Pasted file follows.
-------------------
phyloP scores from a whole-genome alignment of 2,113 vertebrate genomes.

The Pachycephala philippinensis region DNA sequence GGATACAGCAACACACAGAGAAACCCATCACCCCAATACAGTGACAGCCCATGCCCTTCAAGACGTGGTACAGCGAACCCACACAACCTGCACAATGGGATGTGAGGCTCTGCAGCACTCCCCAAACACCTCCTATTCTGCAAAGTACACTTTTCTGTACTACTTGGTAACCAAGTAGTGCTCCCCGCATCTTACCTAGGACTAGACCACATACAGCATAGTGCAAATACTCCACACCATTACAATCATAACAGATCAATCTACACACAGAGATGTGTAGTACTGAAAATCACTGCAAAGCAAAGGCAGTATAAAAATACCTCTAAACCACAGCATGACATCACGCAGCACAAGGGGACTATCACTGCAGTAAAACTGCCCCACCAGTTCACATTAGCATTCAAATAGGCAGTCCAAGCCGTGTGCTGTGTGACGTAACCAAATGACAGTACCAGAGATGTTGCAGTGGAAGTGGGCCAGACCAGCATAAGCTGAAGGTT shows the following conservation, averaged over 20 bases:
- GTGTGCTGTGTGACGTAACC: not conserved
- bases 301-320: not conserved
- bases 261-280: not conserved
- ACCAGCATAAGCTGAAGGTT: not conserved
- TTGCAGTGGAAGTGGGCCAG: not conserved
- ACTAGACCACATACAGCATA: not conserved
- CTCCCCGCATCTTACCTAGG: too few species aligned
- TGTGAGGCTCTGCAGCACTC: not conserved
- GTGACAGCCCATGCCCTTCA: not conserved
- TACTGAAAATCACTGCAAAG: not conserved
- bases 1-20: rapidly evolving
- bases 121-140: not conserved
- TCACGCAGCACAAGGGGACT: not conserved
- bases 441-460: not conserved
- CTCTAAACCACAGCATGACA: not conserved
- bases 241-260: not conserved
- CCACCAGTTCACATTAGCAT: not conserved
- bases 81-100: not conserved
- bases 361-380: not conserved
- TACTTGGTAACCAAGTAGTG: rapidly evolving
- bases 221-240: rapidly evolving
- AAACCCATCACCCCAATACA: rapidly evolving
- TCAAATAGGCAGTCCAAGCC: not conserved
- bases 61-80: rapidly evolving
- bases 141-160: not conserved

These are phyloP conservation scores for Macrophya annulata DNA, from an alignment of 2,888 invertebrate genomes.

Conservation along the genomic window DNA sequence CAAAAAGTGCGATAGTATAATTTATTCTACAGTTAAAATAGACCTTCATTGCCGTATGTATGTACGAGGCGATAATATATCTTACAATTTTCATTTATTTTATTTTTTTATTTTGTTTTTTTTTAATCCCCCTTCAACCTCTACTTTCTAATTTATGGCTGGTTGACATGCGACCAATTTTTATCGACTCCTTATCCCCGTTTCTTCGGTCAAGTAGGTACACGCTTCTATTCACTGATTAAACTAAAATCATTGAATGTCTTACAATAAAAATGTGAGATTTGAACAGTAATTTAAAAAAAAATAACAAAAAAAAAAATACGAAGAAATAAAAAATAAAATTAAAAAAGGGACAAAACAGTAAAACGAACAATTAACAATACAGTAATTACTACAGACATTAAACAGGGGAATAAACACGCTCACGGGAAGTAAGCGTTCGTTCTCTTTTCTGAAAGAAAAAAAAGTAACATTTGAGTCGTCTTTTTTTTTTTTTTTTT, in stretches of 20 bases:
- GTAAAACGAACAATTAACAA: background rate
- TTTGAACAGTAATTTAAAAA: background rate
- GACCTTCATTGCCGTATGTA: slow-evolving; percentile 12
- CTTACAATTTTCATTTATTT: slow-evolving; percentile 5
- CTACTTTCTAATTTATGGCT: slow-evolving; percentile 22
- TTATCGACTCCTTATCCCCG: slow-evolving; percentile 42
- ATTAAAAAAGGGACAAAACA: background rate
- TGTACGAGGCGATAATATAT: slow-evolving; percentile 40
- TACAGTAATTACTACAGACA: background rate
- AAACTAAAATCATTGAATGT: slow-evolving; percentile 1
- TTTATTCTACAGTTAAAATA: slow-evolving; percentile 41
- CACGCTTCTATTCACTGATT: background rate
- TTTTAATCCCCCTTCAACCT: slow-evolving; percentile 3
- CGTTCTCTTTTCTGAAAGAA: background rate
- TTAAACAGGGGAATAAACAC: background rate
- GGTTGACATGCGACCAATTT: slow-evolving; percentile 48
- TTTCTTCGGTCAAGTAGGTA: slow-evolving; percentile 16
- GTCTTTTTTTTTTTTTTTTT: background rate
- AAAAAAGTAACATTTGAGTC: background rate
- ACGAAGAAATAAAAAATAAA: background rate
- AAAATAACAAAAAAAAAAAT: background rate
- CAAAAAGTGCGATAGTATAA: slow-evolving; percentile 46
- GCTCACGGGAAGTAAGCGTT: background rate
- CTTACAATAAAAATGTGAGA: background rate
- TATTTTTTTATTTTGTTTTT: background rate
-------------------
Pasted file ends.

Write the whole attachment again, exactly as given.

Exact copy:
phyloP scores from a whole-genome alignment of 2,113 vertebrate genomes.

The Pachycephala philippinensis region DNA sequence GGATACAGCAACACACAGAGAAACCCATCACCCCAATACAGTGACAGCCCATGCCCTTCAAGACGTGGTACAGCGAACCCACACAACCTGCACAATGGGATGTGAGGCTCTGCAGCACTCCCCAAACACCTCCTATTCTGCAAAGTACACTTTTCTGTACTACTTGGTAACCAAGTAGTGCTCCCCGCATCTTACCTAGGACTAGACCACATACAGCATAGTGCAAATACTCCACACCATTACAATCATAACAGATCAATCTACACACAGAGATGTGTAGTACTGAAAATCACTGCAAAGCAAAGGCAGTATAAAAATACCTCTAAACCACAGCATGACATCACGCAGCACAAGGGGACTATCACTGCAGTAAAACTGCCCCACCAGTTCACATTAGCATTCAAATAGGCAGTCCAAGCCGTGTGCTGTGTGACGTAACCAAATGACAGTACCAGAGATGTTGCAGTGGAAGTGGGCCAGACCAGCATAAGCTGAAGGTT shows the following conservation, averaged over 20 bases:
- GTGTGCTGTGTGACGTAACC: not conserved
- bases 301-320: not conserved
- bases 261-280: not conserved
- ACCAGCATAAGCTGAAGGTT: not conserved
- TTGCAGTGGAAGTGGGCCAG: not conserved
- ACTAGACCACATACAGCATA: not conserved
- CTCCCCGCATCTTACCTAGG: too few species aligned
- TGTGAGGCTCTGCAGCACTC: not conserved
- GTGACAGCCCATGCCCTTCA: not conserved
- TACTGAAAATCACTGCAAAG: not conserved
- bases 1-20: rapidly evolving
- bases 121-140: not conserved
- TCACGCAGCACAAGGGGACT: not conserved
- bases 441-460: not conserved
- CTCTAAACCACAGCATGACA: not conserved
- bases 241-260: not conserved
- CCACCAGTTCACATTAGCAT: not conserved
- bases 81-100: not conserved
- bases 361-380: not conserved
- TACTTGGTAACCAAGTAGTG: rapidly evolving
- bases 221-240: rapidly evolving
- AAACCCATCACCCCAATACA: rapidly evolving
- TCAAATAGGCAGTCCAAGCC: not conserved
- bases 61-80: rapidly evolving
- bases 141-160: not conserved

These are phyloP conservation scores for Macrophya annulata DNA, from an alignment of 2,888 invertebrate genomes.

Conservation along the genomic window DNA sequence CAAAAAGTGCGATAGTATAATTTATTCTACAGTTAAAATAGACCTTCATTGCCGTATGTATGTACGAGGCGATAATATATCTTACAATTTTCATTTATTTTATTTTTTTATTTTGTTTTTTTTTAATCCCCCTTCAACCTCTACTTTCTAATTTATGGCTGGTTGACATGCGACCAATTTTTATCGACTCCTTATCCCCGTTTCTTCGGTCAAGTAGGTACACGCTTCTATTCACTGATTAAACTAAAATCATTGAATGTCTTACAATAAAAATGTGAGATTTGAACAGTAATTTAAAAAAAAATAACAAAAAAAAAAATACGAAGAAATAAAAAATAAAATTAAAAAAGGGACAAAACAGTAAAACGAACAATTAACAATACAGTAATTACTACAGACATTAAACAGGGGAATAAACACGCTCACGGGAAGTAAGCGTTCGTTCTCTTTTCTGAAAGAAAAAAAAGTAACATTTGAGTCGTCTTTTTTTTTTTTTTTTT, in stretches of 20 bases:
- GTAAAACGAACAATTAACAA: background rate
- TTTGAACAGTAATTTAAAAA: background rate
- GACCTTCATTGCCGTATGTA: slow-evolving; percentile 12
- CTTACAATTTTCATTTATTT: slow-evolving; percentile 5
- CTACTTTCTAATTTATGGCT: slow-evolving; percentile 22
- TTATCGACTCCTTATCCCCG: slow-evolving; percentile 42
- ATTAAAAAAGGGACAAAACA: background rate
- TGTACGAGGCGATAATATAT: slow-evolving; percentile 40
- TACAGTAATTACTACAGACA: background rate
- AAACTAAAATCATTGAATGT: slow-evolving; percentile 1
- TTTATTCTACAGTTAAAATA: slow-evolving; percentile 41
- CACGCTTCTATTCACTGATT: background rate
- TTTTAATCCCCCTTCAACCT: slow-evolving; percentile 3
- CGTTCTCTTTTCTGAAAGAA: background rate
- TTAAACAGGGGAATAAACAC: background rate
- GGTTGACATGCGACCAATTT: slow-evolving; percentile 48
- TTTCTTCGGTCAAGTAGGTA: slow-evolving; percentile 16
- GTCTTTTTTTTTTTTTTTTT: background rate
- AAAAAAGTAACATTTGAGTC: background rate
- ACGAAGAAATAAAAAATAAA: background rate
- AAAATAACAAAAAAAAAAAT: background rate
- CAAAAAGTGCGATAGTATAA: slow-evolving; percentile 46
- GCTCACGGGAAGTAAGCGTT: background rate
- CTTACAATAAAAATGTGAGA: background rate
- TATTTTTTTATTTTGTTTTT: background rate